I was a 40-something mom of three when everything changed: My marriage ended, I lost my job during a company-wide layoff, and then I lost my dad. Suddenly, the perfect little suburban world I’d tried to create and shelter my children in felt like it had been hit by a tsunami. Suddenly, any fears I might previously have had about my kids becoming entitled suburban brats were completely washed away.
I found myself standing in a grocery store line with a cart full of the food I needed to prepare meals with, and my credit card was being declined. Instead of calls from fellow football moms asking me to host the pre-game pasta party for the team, I was dodging cruel gossip blows on the sidelines. And if it was that humbling and hurtful for me, I could only imagine the comments my kids were enduring on the playground.
But I made a decision: we would not be victims bemoaning our losses. We would be travelers on a new adventure seeking the pieces of our lives we could still be grateful for. In looking at what lay ahead through a lens of gratitude, we would transform the adversity. We would embrace the blessings and simple pleasures coming our way.
Struggling to Pay the Soccer Dues. . . and the Mortgage
That all sounds great, doesn’t it? But how do you tell a ten-year-old that you don’t have the money any more to pay travel soccer dues? Or a tween daughter that she can’t go to the nail salon, when that's what all her friends are doing? And as thoughtful as the albums that I created for Christmas that year were, the ones that showcased each of my children’s lives and strengths, they were certainly disappointing gifts for a five-year-old who was hoping Santa would bring her a new bicycle. How do you create Christmas morning smiles when the person you used to split the bills with is taking you to court and you’re struggling to pay the mortgage?
It wasn’t easy, but I was determined to instill thankfulness for the simple things in life in my children, or as writer G.K. Chesterton says, to teach them about “taking things with gratitude and not taking things for granted.” To get them on board I had to practice what I wanted to teach. If I wanted my kids to face adversity with courage and resilience and to be thankful for what we had in our lives, I had to practice and teach daily.
Practicing What I Preached
Here are the ways I tried to teach the lesson that where there is something to be grateful for, that there is always hope:
Be vulnerable. Instead of playing Pollyanna and ignoring the despair, I acknowledged the stress and talked about the good and the bad in the situation. I let them know that we were going to focus on the positives — the friends and family who were helping us.
Be grateful. I talked about what we did have — our house, our health, our friends. I tried to make the simple moments — like going to the pool or making homemade pizza — special, and to talk about how grateful I was that we could all be together doing these everyday things.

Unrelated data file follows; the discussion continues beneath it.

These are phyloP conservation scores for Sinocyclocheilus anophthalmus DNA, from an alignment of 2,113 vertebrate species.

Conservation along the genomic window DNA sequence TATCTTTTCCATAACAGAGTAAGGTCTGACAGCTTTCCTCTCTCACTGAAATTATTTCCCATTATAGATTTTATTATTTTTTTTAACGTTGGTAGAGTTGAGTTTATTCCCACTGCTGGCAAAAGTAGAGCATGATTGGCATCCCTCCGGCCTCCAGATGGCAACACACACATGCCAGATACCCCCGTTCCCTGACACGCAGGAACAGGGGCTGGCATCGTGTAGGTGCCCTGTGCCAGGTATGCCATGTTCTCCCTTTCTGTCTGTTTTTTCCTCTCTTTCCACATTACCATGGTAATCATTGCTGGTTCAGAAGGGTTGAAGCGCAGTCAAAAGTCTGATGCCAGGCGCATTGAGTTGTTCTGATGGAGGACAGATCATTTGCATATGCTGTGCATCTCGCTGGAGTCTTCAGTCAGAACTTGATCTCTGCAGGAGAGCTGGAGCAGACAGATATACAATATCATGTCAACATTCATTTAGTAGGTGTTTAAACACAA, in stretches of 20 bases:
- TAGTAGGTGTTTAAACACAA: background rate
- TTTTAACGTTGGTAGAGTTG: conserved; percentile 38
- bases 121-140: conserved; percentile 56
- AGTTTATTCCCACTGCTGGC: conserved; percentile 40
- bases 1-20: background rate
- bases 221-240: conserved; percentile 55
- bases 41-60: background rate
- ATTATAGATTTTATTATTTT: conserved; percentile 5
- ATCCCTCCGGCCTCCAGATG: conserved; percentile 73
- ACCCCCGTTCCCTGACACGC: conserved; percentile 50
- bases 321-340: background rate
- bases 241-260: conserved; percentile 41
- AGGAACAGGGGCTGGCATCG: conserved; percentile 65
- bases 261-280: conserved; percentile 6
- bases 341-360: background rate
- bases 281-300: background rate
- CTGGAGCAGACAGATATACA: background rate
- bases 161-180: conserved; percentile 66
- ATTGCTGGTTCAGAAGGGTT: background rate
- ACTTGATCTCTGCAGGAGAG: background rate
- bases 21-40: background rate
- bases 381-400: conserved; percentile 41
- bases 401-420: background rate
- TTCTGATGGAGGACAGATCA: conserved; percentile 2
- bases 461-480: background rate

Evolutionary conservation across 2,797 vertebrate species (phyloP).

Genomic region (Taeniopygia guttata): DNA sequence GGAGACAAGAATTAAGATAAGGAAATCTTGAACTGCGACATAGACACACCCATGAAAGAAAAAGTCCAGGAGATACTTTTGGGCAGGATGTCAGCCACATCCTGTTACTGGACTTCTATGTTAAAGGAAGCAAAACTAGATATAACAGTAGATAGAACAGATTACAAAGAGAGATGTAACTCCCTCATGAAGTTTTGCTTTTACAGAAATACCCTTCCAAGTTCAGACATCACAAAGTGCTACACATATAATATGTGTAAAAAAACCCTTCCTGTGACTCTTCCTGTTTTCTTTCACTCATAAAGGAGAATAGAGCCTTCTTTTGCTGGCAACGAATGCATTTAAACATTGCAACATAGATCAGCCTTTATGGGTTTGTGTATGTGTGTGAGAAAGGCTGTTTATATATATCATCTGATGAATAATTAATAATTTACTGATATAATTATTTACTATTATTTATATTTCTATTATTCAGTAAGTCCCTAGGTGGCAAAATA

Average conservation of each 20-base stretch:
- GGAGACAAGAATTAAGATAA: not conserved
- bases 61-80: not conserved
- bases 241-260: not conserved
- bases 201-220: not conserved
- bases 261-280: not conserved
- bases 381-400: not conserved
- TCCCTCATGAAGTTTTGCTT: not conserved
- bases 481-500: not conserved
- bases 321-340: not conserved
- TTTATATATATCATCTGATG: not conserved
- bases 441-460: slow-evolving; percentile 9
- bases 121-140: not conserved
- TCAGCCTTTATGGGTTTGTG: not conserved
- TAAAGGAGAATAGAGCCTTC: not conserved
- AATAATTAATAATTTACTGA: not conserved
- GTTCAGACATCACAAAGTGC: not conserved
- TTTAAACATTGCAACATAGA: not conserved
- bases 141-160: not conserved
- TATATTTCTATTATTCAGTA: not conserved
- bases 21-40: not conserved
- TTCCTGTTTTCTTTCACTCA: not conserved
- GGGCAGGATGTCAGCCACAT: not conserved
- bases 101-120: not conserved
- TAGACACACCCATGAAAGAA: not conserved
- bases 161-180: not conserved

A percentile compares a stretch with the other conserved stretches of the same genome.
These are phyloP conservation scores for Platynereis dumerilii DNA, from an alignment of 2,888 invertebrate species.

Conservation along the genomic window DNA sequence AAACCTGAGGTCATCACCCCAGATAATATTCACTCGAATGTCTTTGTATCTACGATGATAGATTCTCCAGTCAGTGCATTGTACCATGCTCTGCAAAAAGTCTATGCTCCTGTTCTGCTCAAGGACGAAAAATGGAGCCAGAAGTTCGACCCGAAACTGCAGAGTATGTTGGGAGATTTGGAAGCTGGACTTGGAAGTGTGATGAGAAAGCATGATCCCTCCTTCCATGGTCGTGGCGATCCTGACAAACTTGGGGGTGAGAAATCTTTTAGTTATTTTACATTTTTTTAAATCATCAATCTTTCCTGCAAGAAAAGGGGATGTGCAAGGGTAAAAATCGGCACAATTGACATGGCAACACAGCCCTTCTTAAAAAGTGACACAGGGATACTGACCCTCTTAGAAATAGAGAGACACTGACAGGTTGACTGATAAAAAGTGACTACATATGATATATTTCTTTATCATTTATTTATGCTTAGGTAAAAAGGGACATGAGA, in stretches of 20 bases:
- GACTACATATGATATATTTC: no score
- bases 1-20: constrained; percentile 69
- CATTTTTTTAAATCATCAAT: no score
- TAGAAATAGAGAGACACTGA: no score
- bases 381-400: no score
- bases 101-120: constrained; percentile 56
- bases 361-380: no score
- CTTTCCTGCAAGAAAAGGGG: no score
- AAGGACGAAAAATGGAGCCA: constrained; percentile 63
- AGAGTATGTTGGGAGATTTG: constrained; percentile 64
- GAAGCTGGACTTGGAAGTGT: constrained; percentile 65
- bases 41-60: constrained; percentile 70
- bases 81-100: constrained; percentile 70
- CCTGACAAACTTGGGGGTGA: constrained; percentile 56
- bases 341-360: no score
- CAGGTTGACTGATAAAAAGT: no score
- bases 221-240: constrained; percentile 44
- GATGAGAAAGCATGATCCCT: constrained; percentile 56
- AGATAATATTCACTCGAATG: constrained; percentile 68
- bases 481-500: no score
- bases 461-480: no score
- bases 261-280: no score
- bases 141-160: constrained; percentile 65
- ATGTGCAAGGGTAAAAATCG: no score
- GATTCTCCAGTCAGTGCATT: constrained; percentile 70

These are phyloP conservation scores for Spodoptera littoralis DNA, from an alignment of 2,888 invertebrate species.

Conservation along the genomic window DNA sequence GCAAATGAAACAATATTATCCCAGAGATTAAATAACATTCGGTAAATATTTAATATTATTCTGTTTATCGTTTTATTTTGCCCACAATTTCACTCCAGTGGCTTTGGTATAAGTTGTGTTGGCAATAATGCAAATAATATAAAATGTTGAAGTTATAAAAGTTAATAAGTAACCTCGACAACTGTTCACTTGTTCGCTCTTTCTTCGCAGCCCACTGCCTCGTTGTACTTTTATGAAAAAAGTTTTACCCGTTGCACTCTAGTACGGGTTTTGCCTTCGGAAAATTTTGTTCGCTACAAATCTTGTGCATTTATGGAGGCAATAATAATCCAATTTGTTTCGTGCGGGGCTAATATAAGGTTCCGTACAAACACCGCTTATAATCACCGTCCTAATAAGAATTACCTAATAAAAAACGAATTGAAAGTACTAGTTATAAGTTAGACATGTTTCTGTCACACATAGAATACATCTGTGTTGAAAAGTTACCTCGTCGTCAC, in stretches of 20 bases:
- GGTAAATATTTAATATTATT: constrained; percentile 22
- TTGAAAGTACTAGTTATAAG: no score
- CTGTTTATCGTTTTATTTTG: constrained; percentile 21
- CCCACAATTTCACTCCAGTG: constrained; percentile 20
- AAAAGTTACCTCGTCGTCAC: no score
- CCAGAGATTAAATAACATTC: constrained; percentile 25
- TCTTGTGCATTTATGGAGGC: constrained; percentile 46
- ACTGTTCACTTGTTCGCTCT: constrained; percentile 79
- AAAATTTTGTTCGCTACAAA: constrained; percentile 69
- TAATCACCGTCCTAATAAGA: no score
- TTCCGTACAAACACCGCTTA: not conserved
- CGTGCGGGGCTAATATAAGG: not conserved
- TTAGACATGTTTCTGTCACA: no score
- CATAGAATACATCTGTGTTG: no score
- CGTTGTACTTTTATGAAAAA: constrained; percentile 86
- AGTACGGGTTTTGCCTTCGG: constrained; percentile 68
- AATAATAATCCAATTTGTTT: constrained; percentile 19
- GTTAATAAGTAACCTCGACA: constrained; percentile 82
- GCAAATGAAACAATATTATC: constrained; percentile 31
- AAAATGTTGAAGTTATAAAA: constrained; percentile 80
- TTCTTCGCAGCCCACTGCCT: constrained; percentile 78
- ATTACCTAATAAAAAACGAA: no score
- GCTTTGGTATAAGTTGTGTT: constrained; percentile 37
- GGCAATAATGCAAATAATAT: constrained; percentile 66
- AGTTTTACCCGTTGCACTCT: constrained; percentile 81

Pray. I sat down with my kids and asked them to think about praying for what they were grateful for. I created a simple statement to inspire their thinking: “I am thankful for…..” At the dinner table, I would try to mention two or three things that had happened that day that I was grateful for, and I asked them to do the same.
Join forces to do good. We started inviting other families (divorced moms and their kids) over to dinner or on an outing with us. In the words of Circle of Moms member Cassandra S., who also believes that families experiencing hard times should focus on helping others, “Show them people who struggle, teaching them to donate and volunteer. Feeding the poor, cleaning up a rundown neighborhood or volunteering with Habitat for Humanity — things of that nature help open up their eyes.”
It’s hard not to be pessimistic when the future is uncertain, or when we’ve lost someone we love, but the fear grows if that is what we focus on. That certainly was the case when my family went through the ripping apart of divorce, the loss of my father, and my unemployment. But perhaps because I was a mom, I knew I could not let the fear overtake me or my kids, that it was time to ask myself and my kids what we had to be grateful for. We put one tentative foot in front of the other and moved through the unknown to what was about to unfold. Somehow we attracted all the blessings we have today. And, I am grateful to witness the joy and gratitude my kids embrace daily in the simple things in life. Because of what they went through and how we approached our setbacks with humility and appreciation, they now have a tool they can depend on throughout their lives to help them meet the challenges along the way with courage and grace.